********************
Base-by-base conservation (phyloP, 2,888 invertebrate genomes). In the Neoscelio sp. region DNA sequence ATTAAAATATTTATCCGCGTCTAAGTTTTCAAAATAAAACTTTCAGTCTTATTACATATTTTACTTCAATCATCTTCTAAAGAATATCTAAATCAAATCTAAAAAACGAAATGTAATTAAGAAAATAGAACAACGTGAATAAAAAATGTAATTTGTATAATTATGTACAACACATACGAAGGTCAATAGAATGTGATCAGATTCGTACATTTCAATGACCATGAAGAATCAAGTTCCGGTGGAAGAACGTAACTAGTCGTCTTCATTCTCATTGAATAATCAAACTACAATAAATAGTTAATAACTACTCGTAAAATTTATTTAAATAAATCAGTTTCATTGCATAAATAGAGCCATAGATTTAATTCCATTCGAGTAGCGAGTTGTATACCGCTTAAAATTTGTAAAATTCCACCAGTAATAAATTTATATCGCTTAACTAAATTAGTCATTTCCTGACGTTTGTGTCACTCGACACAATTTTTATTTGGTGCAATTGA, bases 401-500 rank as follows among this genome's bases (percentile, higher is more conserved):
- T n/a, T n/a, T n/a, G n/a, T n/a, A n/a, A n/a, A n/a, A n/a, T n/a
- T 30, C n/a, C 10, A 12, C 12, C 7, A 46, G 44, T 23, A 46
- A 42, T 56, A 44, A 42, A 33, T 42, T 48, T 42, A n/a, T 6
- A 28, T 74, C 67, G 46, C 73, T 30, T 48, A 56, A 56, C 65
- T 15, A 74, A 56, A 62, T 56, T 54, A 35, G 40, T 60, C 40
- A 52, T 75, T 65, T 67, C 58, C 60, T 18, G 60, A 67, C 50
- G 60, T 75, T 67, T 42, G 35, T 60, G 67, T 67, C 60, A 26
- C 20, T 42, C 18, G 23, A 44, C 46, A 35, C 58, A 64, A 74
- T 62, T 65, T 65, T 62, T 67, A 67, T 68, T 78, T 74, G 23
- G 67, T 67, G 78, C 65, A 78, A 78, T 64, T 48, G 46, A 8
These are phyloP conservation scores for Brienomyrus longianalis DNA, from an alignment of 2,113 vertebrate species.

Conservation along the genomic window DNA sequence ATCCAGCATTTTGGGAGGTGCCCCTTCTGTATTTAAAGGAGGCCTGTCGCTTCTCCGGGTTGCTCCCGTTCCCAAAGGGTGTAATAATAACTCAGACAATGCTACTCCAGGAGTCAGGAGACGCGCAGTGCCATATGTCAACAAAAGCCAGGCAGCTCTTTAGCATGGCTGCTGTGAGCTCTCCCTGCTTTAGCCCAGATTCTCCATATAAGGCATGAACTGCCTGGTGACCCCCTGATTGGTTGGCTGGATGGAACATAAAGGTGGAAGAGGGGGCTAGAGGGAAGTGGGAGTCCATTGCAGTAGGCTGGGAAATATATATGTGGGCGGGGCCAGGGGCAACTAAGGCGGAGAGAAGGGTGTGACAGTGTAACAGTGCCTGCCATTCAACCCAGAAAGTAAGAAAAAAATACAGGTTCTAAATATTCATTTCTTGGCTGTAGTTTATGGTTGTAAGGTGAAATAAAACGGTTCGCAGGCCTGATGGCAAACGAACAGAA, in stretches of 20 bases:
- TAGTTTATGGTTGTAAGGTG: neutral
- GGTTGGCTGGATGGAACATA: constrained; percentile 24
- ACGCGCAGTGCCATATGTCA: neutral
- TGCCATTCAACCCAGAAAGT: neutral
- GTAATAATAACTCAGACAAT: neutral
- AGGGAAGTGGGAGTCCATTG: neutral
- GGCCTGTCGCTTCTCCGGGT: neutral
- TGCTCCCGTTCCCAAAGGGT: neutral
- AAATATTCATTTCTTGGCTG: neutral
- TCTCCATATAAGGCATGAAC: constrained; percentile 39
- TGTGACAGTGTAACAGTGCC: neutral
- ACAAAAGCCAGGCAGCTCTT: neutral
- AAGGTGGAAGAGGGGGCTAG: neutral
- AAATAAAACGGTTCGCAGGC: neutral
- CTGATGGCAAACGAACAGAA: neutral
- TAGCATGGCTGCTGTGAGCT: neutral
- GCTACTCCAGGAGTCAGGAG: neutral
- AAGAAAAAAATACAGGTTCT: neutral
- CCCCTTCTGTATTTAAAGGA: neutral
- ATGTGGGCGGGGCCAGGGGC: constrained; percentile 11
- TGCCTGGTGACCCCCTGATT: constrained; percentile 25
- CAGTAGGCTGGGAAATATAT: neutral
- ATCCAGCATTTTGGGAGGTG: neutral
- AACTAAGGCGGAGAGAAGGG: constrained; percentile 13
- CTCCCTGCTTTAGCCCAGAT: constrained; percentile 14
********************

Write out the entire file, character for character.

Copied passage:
Base-by-base conservation (phyloP, 2,888 invertebrate genomes). In the Neoscelio sp. region DNA sequence ATTAAAATATTTATCCGCGTCTAAGTTTTCAAAATAAAACTTTCAGTCTTATTACATATTTTACTTCAATCATCTTCTAAAGAATATCTAAATCAAATCTAAAAAACGAAATGTAATTAAGAAAATAGAACAACGTGAATAAAAAATGTAATTTGTATAATTATGTACAACACATACGAAGGTCAATAGAATGTGATCAGATTCGTACATTTCAATGACCATGAAGAATCAAGTTCCGGTGGAAGAACGTAACTAGTCGTCTTCATTCTCATTGAATAATCAAACTACAATAAATAGTTAATAACTACTCGTAAAATTTATTTAAATAAATCAGTTTCATTGCATAAATAGAGCCATAGATTTAATTCCATTCGAGTAGCGAGTTGTATACCGCTTAAAATTTGTAAAATTCCACCAGTAATAAATTTATATCGCTTAACTAAATTAGTCATTTCCTGACGTTTGTGTCACTCGACACAATTTTTATTTGGTGCAATTGA, bases 401-500 rank as follows among this genome's bases (percentile, higher is more conserved):
- T n/a, T n/a, T n/a, G n/a, T n/a, A n/a, A n/a, A n/a, A n/a, T n/a
- T 30, C n/a, C 10, A 12, C 12, C 7, A 46, G 44, T 23, A 46
- A 42, T 56, A 44, A 42, A 33, T 42, T 48, T 42, A n/a, T 6
- A 28, T 74, C 67, G 46, C 73, T 30, T 48, A 56, A 56, C 65
- T 15, A 74, A 56, A 62, T 56, T 54, A 35, G 40, T 60, C 40
- A 52, T 75, T 65, T 67, C 58, C 60, T 18, G 60, A 67, C 50
- G 60, T 75, T 67, T 42, G 35, T 60, G 67, T 67, C 60, A 26
- C 20, T 42, C 18, G 23, A 44, C 46, A 35, C 58, A 64, A 74
- T 62, T 65, T 65, T 62, T 67, A 67, T 68, T 78, T 74, G 23
- G 67, T 67, G 78, C 65, A 78, A 78, T 64, T 48, G 46, A 8
These are phyloP conservation scores for Brienomyrus longianalis DNA, from an alignment of 2,113 vertebrate species.

Conservation along the genomic window DNA sequence ATCCAGCATTTTGGGAGGTGCCCCTTCTGTATTTAAAGGAGGCCTGTCGCTTCTCCGGGTTGCTCCCGTTCCCAAAGGGTGTAATAATAACTCAGACAATGCTACTCCAGGAGTCAGGAGACGCGCAGTGCCATATGTCAACAAAAGCCAGGCAGCTCTTTAGCATGGCTGCTGTGAGCTCTCCCTGCTTTAGCCCAGATTCTCCATATAAGGCATGAACTGCCTGGTGACCCCCTGATTGGTTGGCTGGATGGAACATAAAGGTGGAAGAGGGGGCTAGAGGGAAGTGGGAGTCCATTGCAGTAGGCTGGGAAATATATATGTGGGCGGGGCCAGGGGCAACTAAGGCGGAGAGAAGGGTGTGACAGTGTAACAGTGCCTGCCATTCAACCCAGAAAGTAAGAAAAAAATACAGGTTCTAAATATTCATTTCTTGGCTGTAGTTTATGGTTGTAAGGTGAAATAAAACGGTTCGCAGGCCTGATGGCAAACGAACAGAA, in stretches of 20 bases:
- TAGTTTATGGTTGTAAGGTG: neutral
- GGTTGGCTGGATGGAACATA: constrained; percentile 24
- ACGCGCAGTGCCATATGTCA: neutral
- TGCCATTCAACCCAGAAAGT: neutral
- GTAATAATAACTCAGACAAT: neutral
- AGGGAAGTGGGAGTCCATTG: neutral
- GGCCTGTCGCTTCTCCGGGT: neutral
- TGCTCCCGTTCCCAAAGGGT: neutral
- AAATATTCATTTCTTGGCTG: neutral
- TCTCCATATAAGGCATGAAC: constrained; percentile 39
- TGTGACAGTGTAACAGTGCC: neutral
- ACAAAAGCCAGGCAGCTCTT: neutral
- AAGGTGGAAGAGGGGGCTAG: neutral
- AAATAAAACGGTTCGCAGGC: neutral
- CTGATGGCAAACGAACAGAA: neutral
- TAGCATGGCTGCTGTGAGCT: neutral
- GCTACTCCAGGAGTCAGGAG: neutral
- AAGAAAAAAATACAGGTTCT: neutral
- CCCCTTCTGTATTTAAAGGA: neutral
- ATGTGGGCGGGGCCAGGGGC: constrained; percentile 11
- TGCCTGGTGACCCCCTGATT: constrained; percentile 25
- CAGTAGGCTGGGAAATATAT: neutral
- ATCCAGCATTTTGGGAGGTG: neutral
- AACTAAGGCGGAGAGAAGGG: constrained; percentile 13
- CTCCCTGCTTTAGCCCAGAT: constrained; percentile 14